Episode #21 – The End & Mark 1-4 Wrap Up

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Show Updates:

  • Comments from social media.
  • Trinkelbonker (Michael Eriksson) interview with Dan McCafferty of Nazareth from 1989:
    • – We may not have been angels but we always avoided the hard stuff. We toured with Deep Purple in the States in 1976 and I worried about Tommy Bolin. He was a beautiful man and a good guitarist but he did not want to listen to people that warned him about that shit. I tried to talk to him and he said “Jimi Hendrix did it and look how good he was”. I said, “But Tommy, Jimi is dead!”. I actually saw Hendrix early on and it was way better than the last time I had a chance to see him. Tommy Bolin was one of these guys that this business just eats up. It was a good tour for us, we did better than Purple really.
  • Sleepfan on YouTube points out that “Sunset Ride” was NOT a Tommy Bolin album!
  • Bolin writing credits on James Gang’s “Bang” album – accidentally credited him as having writing credits on four tracks when actually he wrote/co-wrote eight tracks.
  • Jim Massa on YouTube says, “Hey guys, I noticed you haven’t done a Machine Head episode yet!”
  • Chris Schild on Twitter mentions that he heard that Tommy Bolin’s picture of his head has been copies into an older shot of the band for the cover of Jame Gang’s “Bang” album.
  • A LOT of love for Stormbringer and for Tommy Bolin!

Thanks to Our Patrons:

  • Clay Wombacher – $5 tier
  • Steve Seaborg (Alltheworldsastage.net) – $5 tier
  • Peter Gardow – $3 tier
  • Ells Murders – $1 tier

The End of Mark 4 and Deep Purple:

  • The work that Bolin did on the album had it carried to the live shows could have put fans’ longing for Blackmore to rest.  However, their live set was instead disjointed and inconsistent.
  • “Come Taste The Band” is often forgotten or dismissed.
  • Hughes says during the live set they’d be on stage for an hour and 45 minutes and Coverdale would be off stage for about 45 minutes with the band jamming and Hughes singing.
  • Coverdale states that he thought the band members had all become spineless.  They could see the wheels coming off but they felt powerless to do anything about it.
  • In an interview with Tony Stewart in 1976: “I refuse to stand on stage with Glenn while he’d doin his bloody ‘Georgia On My Mind,’ and I’m standing there in the dark saying, ‘C’mon, get it out of your system.  Where’s the band? C‘Mon, Tommy, get it out, c’mon Jon do your classical bits’ – and I’d go off and have a cigarette. Where’s that at? That ain’t no …. Band. Then Ian turns round and says ‘Dave, stop bellowing so much.’ I got that gig on the strength of my talent.  Nobody did me a favour. Those cats wanted me to work. Like, I’ve got the good to do it, and up to now people have only heard one facet of my talent.”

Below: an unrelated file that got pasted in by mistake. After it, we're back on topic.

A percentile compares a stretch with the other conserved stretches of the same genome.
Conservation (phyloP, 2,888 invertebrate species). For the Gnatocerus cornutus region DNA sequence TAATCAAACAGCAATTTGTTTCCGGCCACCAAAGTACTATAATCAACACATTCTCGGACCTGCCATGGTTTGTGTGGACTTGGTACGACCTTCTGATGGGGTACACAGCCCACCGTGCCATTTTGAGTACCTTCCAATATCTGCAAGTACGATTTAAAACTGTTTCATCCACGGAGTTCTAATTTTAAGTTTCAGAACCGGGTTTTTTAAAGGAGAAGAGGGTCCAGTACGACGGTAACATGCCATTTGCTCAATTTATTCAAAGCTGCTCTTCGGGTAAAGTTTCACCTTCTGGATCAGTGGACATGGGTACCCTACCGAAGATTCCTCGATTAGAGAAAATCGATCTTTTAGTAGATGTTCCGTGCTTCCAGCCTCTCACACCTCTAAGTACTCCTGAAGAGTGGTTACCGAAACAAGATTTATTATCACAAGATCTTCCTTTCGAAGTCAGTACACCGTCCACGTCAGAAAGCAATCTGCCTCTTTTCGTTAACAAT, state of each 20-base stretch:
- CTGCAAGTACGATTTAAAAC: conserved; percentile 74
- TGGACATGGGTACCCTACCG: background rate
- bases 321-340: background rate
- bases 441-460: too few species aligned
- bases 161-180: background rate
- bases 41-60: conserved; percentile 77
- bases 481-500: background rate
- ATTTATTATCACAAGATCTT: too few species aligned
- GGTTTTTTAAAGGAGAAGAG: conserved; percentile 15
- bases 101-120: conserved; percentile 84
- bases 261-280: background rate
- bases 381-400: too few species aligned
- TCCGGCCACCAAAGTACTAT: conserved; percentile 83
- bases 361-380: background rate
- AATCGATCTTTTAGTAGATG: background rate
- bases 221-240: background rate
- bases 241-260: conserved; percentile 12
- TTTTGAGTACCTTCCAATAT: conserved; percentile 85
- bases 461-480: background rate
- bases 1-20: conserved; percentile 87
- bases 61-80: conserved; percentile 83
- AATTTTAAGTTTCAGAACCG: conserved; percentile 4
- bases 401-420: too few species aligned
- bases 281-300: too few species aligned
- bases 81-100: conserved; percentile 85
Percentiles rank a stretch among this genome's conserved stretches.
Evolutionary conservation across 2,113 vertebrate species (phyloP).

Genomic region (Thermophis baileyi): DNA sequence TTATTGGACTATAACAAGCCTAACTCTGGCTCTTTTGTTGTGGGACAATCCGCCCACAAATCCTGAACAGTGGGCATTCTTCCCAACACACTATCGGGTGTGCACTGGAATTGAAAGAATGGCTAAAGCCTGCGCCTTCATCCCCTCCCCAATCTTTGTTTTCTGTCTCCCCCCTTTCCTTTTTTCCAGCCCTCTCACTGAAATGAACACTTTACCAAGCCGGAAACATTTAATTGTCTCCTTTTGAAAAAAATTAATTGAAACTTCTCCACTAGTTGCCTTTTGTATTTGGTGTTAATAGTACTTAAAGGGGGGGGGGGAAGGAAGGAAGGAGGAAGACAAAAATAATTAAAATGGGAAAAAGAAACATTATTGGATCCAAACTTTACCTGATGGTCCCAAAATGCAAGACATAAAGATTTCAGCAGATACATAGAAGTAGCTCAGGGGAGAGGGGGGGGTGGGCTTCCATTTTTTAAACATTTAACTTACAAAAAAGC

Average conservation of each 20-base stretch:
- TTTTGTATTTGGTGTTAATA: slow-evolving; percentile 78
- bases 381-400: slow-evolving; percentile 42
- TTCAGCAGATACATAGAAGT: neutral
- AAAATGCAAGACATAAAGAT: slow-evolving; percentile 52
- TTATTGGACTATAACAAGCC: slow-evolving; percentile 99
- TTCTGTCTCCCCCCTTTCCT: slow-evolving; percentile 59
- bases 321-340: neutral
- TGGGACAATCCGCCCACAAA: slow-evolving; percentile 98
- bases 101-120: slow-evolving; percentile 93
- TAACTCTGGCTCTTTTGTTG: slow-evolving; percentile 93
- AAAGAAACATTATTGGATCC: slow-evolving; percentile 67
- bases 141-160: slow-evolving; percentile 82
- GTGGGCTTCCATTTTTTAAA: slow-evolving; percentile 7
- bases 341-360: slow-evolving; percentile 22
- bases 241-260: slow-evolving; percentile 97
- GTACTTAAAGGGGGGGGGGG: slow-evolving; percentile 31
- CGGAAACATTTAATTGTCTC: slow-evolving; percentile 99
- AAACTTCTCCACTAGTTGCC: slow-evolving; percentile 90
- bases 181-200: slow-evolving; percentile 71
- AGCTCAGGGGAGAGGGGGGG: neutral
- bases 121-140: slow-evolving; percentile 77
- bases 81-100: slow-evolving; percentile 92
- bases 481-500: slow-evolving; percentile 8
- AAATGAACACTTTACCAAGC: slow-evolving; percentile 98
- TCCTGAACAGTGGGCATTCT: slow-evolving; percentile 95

• After recording the album Hughes went to rehab for the first time but it wasn’t successful.
  • The band’s management was very worried about Hughes going on tour with his problem.  They decided his test gig to see if he was ready was the live performance of The Butterfly Ball.  If he could make it through that he’d be allowed to tour with the band.
  • He gave a good performance then says he got loaded immediately after the show.
  • They then went off to New Zealand on the “no drugs” tour and Hughes says for six weeks they were clean and everything was great.
  • They flew to Jakarta where they were received by tens of thousands of fan.  Two nights playing to crowds of 10-15,000 turned into 125,000 per night in a venue the size of Wembley Stadium. The band would have made ~ $1million for two nights.
  • The promoter for the gigs had as security the Indonesian military.  Capacity for the venues would have been well below the total number of tickets sold, less than half.  People were crammed in.
  • Two girls showed up at Hughes’ room sent by the promoters of the show.
  • Hughes in his book: “Thank God Blackmore wasn’t still with us or there would have been a riot.”
  • Very scary scene with military and dogs keeping the fans at bay.  Band was very nervous and decided to do shorter sets.
  • After the show Patsy Collins, one of the road crew, got in an altercation with one of the girls in Glenn’s room.  Glenn says he walked out of the room after Patsy stormed out and it was silent, no one was there.
  • The next morning people came in Glenn’s room at 7:30am.  They said Patsy had fallen down an elevator shaft, stumbled into the lobby and died.  Glenn, along with other road crew were taken into custody.
  • He was let out for the second show, handed his bass by a security guard with a gun and watched during the entire set.
  • The army let dogs loose on the crowd during the set and the band ended up playing a short set.
  • They went back to jail and were going to be held when all of a sudden a couple of girls came forward and told the authorities that they’d seen Patsy open the wrong door.  They were off the hook and free to go.
  • Hughes suspects that the girls send to the room were sent to get Patsy out of the room to cause problems for the band.
  • The theory the management had is that the band was being discredited as a way to get out of paying them for the shows.  The band was never paid.
  • When they went to leave the country the tires of their plane had been slashed.  They needed to pay extra money to get new tires but the airport people weren’t allowed to help so they had to use the co-pilot and some roadies to change the tires.
  • Years later, in the late 90s, they had an offer to play in Indonesia.  Jon Lord refused to go because of the painful memories.
  • In Japan Tommy Bolin “slept” on his arm and pinched a nerve and was barely able to play.
  • They recorded “Last Concert in Japan” and in they were all really drunk on mai tais and pina coladas.  Hughes says you can see him about to throw up on the video.
  • Hughes in his book talks about how ashamed he was of the performance.  They were all drunk and Tommy couldn’t even play.